According to figures available through the USGS, there are approximately 332,500,000 cubic miles of water on, in, and over Earth (to use a more common liquid measurement, one cubic mile is equivalent to approximately 1.1 trillion U.S. gallons, using the conversion website). While this sounds like a lot, this number is somewhat deceptive. Of this massive amount of water, approximately 97.5 percent is saline water, mainly in the ocean. Only 2.5 percent of Earth’s water is the freshwater most terrestrial plant and animal life require. Still, this is 8,312,500 cubic miles of water. However, this number also is deceptive.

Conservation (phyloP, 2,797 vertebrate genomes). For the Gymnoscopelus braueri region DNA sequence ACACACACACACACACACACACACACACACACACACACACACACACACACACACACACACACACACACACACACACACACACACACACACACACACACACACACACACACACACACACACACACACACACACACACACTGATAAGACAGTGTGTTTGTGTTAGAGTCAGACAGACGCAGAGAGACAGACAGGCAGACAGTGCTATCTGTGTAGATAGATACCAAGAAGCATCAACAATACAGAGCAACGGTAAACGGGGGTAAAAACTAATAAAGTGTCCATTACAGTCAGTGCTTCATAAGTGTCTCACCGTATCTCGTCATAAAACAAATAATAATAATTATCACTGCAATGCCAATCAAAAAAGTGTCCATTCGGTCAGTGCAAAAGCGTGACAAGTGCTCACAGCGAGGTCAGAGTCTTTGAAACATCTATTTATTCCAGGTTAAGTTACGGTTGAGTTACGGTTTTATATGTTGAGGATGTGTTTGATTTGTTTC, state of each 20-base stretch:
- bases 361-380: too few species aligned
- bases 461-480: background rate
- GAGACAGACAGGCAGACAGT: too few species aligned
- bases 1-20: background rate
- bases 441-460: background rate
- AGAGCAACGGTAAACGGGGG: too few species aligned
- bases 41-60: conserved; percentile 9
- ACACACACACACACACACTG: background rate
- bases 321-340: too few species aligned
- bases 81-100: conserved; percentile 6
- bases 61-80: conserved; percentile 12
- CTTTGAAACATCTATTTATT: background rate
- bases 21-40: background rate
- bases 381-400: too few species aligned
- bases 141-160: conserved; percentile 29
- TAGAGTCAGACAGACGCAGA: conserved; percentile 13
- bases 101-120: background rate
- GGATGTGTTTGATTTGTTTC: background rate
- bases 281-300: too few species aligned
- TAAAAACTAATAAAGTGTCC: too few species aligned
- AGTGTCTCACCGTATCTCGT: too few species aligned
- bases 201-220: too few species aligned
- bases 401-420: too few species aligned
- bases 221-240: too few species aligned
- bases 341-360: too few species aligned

The vast majority of freshwater is locked up in glaciers and icecaps (approximately 5,710,687.5 cubic miles, or 68.7 percent of freshwater). When you look at readily available groundwater, surface water, or other freshwater (such as water vapor in the atmosphere), this is about 2,601,812.5 cubic miles of water. Complicating matters further, this global freshwater is not only unevenly distributed, but sources of freshwater such as lakes and rivers often cross geopolitical boundaries (this is easily seen in a NASA Worldview image of the Nile River winding through Egypt and Sudan). Incorporating remotely-sensed data (such as satellite imagery) into a Geographic Information System (GIS)-type analysis package not only makes it easier to assess the geopolitical aspects of water, it also helps enable the research by Sproles into the socio-environmental aspects of water resources.